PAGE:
Last updated on September 6th, 2023
Are credit card late fee’s going away? Not entirely. The Consumer Financial Protection Bureau (CFPB) has proposed a new rule to ease up the cost of credit card late fees for consumers. Here’s what you need to know.
CFPB Proposes to Limit Credit Card Late Fees
Credit card late fees are not ideal on top of the likely drop in your credit score. Credit card late fees cost Americans $12 billion every year. Meanwhile, major credit card issuers profit off of late fees and other junk fees they charge card members. The Consumer Financial Protection Bureau (CFPB) finds this practice to be a loophole exploited by credit card companies to raise fees with inflation. However, the CFPB is proposing a new rule for late payment penalty fees.
Currently, credit card companies can incur a late payment fee as high as $41. The new proposed rule would ensure the over-the-top late fee amounts become illegal. The new proposed rule was issued on February 1st of 2023 along with a request for public comment. See the rule below:
Credit Card Penalty Fees (Regulation Z)
The Consumer Financial Protection Bureau (Bureau) proposes to amend Regulation Z, which implements the Truth in Lending Act (TILA), to better ensure that the late fees charged on credit card accounts are “reasonable and proportional” to the late payment as required under TILA. The proposal would (1) adjust the safe harbor dollar amount for late fees to $8 and eliminate a higher safe harbor dollar amount for late fees for subsequent violations of the same type; (2) provide that the current provision that provides for annual inflation adjustments for the safe harbor dollar amounts would not apply to the late fee safe harbor amount; and (3) provide that late fee amounts must not exceed 25 percent of the required payment.
Why Credit Card Companies Are Protected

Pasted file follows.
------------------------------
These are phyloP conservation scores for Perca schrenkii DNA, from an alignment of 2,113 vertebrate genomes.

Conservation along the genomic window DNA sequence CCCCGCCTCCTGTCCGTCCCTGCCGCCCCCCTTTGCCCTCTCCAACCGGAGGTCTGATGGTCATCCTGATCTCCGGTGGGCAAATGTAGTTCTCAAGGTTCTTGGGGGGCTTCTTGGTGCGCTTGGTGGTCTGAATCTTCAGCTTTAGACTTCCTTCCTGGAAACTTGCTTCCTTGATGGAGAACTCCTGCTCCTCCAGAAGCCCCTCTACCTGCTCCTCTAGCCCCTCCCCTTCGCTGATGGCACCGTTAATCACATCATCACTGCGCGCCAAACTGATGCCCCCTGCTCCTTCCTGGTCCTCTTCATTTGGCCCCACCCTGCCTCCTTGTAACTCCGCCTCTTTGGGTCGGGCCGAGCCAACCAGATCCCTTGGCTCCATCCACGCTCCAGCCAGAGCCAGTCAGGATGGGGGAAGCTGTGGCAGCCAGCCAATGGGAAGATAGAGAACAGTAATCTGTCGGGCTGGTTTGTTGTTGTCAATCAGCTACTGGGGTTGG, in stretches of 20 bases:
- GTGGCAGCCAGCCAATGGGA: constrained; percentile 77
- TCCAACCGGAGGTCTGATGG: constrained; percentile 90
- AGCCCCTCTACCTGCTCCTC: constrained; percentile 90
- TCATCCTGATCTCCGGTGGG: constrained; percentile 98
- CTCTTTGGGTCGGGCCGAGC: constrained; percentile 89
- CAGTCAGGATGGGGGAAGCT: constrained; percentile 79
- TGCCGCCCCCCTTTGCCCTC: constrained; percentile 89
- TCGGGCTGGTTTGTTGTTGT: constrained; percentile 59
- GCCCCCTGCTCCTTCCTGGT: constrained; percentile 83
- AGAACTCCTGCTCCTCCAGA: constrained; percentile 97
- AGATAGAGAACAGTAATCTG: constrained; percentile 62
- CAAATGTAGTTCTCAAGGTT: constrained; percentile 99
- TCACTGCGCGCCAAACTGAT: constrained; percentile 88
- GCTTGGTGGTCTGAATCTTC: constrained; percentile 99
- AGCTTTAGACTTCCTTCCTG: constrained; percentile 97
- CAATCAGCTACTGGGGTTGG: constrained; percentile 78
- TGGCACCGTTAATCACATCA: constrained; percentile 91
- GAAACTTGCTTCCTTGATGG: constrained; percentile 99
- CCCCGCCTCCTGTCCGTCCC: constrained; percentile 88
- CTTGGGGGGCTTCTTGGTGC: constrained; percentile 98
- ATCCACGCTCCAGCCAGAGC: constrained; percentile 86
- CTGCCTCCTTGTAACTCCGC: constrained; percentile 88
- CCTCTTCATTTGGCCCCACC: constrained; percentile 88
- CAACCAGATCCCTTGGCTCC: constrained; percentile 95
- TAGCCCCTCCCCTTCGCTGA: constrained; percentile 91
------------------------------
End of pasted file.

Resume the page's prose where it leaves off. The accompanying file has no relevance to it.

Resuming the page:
Credit card companies have been able to hike their fees with inflation because of an in-place immunity provision. Due to this provision, credit card companies also do not face collection fees. With the new proposal, the CFPB estimates it will save American families as much as $9 billion per year on credit card late fees.
“Over a decade ago, Congress banned excessive credit card late fees, but companies have exploited a regulatory loophole that has allowed them to escape scrutiny for charging an otherwise illegal junk fee,” said CFPB Director Rohit Chopra. “Today’s proposed rule seeks to save families billions of dollars and ensure the credit card market is fair and competitive.”
Card Late Fees and How They Work
If you have ever been late for a credit card payment, then you know those late fees waste no time rolling in on your statement. CFPB explains in their press release for the proposed rule, that the amount credit card issuers are charging for late fees is excessively more than the actual cost of collecting the late payment.
The late fees typically occur within a few hours of missing the payment which is not needed to discourage late fees. Additionally, the late fees may not be justified in relation to the consumer’s conduct in paying late. In other words, the punishment may not fit the crime. Also, the late fee may not be the only penalty the cardholder incurs. Card members might also lose their grace period on paying interest. Or the late payment may result in a lower credit score dependent upon how long the late payment lasts.
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What Will Change?
CFPB’s proposed changes would amend the regulations implementing the Credit Card Accountability Responsibility and Disclosure Act of 2009 (CARD Act).
- Lower the immunity provision dollar amount for late fees to $8
- End the automatic annual inflation adjustment
- Cap late fees at 25% of the required minimum payment
In addition, the proposal also seeks commentary on other potential changes to CARD Act regulations:
- Whether the changes should apply to all credit card penalty fees
- whether the immunity provision should be eliminated altogether
- whether consumers should be granted a 15-day courtesy period, after the due date, before late fees can be assessed
- whether issuers should be required to offer autopay to make use of the immunity provision
The Bottom Line
In 2020, credit card companies charged approximately $12 billion in late fees. The total late fees charged account for 10% of all credit card interest and fees charged to consumers. All of which are significant numbers for the pockets of consumers. The requested commentaries, if addressed, will only add to the benefit of the consumer.
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